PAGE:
|Floor elevation||2,134 m (7,001 ft)|
|Borders on||Zanskar (East)|
Kashmir Valley (North)
|River||Warwan River a tributary of Chenab River|
The Warwan Valley is a Himalayan sub-valley and a tehsil in Kishtwar District in the State of Jammu and Kashmir in India. The Valley lies 68 kilometres (42 mi) northeast of Kishtwar and 89 kilometres (55 mi) from Srinagar the capital of Jammu and Kashmir.
The Warwan Valley is drained by the Warwan River. It is a river formed by the confluence of the Batkot and Gumbar streams. The river is called Marusudar in the lower reaches of the valley and is the biggest right tributary of the Chenab River which in turn is a tributary of the Indus River system.
A geological mapping survey has revealed that the Warwan Valley has experienced three distinct phases of folding in polyphase deformation. The Palaeozoic-Mesozoic succession crops out in the southern part of the valley, while as the eastern limb is overturned.[clarification needed] The survey mapped the following stratigraphic succession from oldest to youngest:
- Ramsu-Machhal Formation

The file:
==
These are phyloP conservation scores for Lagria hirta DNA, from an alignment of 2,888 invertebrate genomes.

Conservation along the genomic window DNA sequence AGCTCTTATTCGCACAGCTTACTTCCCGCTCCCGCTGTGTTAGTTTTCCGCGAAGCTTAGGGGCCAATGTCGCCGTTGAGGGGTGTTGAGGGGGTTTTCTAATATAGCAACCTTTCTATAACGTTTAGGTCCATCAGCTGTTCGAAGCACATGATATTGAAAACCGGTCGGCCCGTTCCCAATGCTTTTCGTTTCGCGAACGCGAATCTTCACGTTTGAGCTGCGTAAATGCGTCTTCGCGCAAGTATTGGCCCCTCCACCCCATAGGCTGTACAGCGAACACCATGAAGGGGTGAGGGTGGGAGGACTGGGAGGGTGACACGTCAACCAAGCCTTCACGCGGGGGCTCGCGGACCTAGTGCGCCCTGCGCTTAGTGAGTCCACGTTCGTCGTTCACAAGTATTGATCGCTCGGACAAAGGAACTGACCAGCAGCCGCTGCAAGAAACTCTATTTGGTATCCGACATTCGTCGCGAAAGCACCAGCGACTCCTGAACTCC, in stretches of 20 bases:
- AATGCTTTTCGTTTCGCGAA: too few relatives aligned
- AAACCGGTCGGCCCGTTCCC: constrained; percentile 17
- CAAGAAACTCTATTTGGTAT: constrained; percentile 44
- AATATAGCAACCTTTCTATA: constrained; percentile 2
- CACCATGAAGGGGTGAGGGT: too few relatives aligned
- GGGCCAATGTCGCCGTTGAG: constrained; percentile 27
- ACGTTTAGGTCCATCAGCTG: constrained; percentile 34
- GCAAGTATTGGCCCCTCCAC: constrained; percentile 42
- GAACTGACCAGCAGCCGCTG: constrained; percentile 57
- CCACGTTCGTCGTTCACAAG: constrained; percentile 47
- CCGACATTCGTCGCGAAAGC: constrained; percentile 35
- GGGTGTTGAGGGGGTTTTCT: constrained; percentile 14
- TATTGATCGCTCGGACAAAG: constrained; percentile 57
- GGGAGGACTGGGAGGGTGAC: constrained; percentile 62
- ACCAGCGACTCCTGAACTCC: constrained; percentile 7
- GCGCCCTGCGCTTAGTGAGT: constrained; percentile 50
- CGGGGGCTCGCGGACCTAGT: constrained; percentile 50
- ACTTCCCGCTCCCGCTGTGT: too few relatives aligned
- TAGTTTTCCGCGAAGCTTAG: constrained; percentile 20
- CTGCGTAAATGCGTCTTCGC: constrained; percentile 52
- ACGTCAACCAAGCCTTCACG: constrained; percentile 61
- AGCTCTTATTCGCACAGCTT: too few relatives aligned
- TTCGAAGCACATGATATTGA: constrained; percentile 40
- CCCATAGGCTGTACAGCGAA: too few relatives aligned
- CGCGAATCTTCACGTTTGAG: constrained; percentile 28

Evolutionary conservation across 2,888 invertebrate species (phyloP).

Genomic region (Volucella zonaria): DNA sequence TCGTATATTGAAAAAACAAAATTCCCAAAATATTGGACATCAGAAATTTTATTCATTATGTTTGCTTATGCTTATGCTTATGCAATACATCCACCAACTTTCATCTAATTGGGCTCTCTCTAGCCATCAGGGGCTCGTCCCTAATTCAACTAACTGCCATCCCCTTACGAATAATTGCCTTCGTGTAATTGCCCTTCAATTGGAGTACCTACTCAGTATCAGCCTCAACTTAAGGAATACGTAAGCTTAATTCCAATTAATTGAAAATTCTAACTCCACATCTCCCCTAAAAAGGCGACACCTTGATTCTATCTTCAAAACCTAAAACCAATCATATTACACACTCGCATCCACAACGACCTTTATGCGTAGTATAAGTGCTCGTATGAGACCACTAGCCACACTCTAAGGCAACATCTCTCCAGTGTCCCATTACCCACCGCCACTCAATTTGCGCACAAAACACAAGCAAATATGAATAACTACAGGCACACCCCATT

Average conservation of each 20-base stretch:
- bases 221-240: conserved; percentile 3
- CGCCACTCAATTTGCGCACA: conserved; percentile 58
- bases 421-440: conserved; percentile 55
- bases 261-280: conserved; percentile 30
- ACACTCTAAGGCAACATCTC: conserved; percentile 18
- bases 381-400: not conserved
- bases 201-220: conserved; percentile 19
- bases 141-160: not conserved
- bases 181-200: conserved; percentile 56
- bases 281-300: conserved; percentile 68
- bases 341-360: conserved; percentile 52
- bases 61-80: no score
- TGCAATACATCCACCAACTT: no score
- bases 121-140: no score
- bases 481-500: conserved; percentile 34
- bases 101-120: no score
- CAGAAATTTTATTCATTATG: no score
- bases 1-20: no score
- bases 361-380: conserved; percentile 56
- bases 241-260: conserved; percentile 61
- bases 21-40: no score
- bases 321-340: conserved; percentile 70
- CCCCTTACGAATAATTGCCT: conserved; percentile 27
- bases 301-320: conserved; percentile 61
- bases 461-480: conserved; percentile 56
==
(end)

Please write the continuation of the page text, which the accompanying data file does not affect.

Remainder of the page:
- Lolab Formation
- Karihul Formation
- Margan Formation
- Muth Quartzite
- Syringothyris Limestone
- Fenestella Shale
- Agglomeratic Slate
- Panjal Volcanics
- Zewan Formation
The Warwan is a himalayan valley situated at an altitude of 2,134 m (7,001 ft) above sea level. It is bordered by main Kashmir Valley in the north and Ladakh in the east. Its parent district Kishtwar lies in the south. A few villages are Sukhnai, Margi, Busmina, Aftee and Inshan.
Flora and fauna
About 75% of the valley remains under vegetation-cover and a total of 285 plant species, belonging to 191 genera in 60 families were recorded in a floristic survey, conducted in 2015. Among these plant species 26 are categorised as threatened. The main flowering season in the valley is June to July. The valley is rich in medicinal plants, which are used to treat ailments of the local people.
Warwan Valley is one of the remotest valleys of Jammu and Kashmir and it suffers from a lack of access to proper roads, communication facilities and electricity. The valley remains cut off for almost six-seven months every year due to heavy snowfall. In 2016, Sukhnoi village of the valley got completely destroyed by fire.
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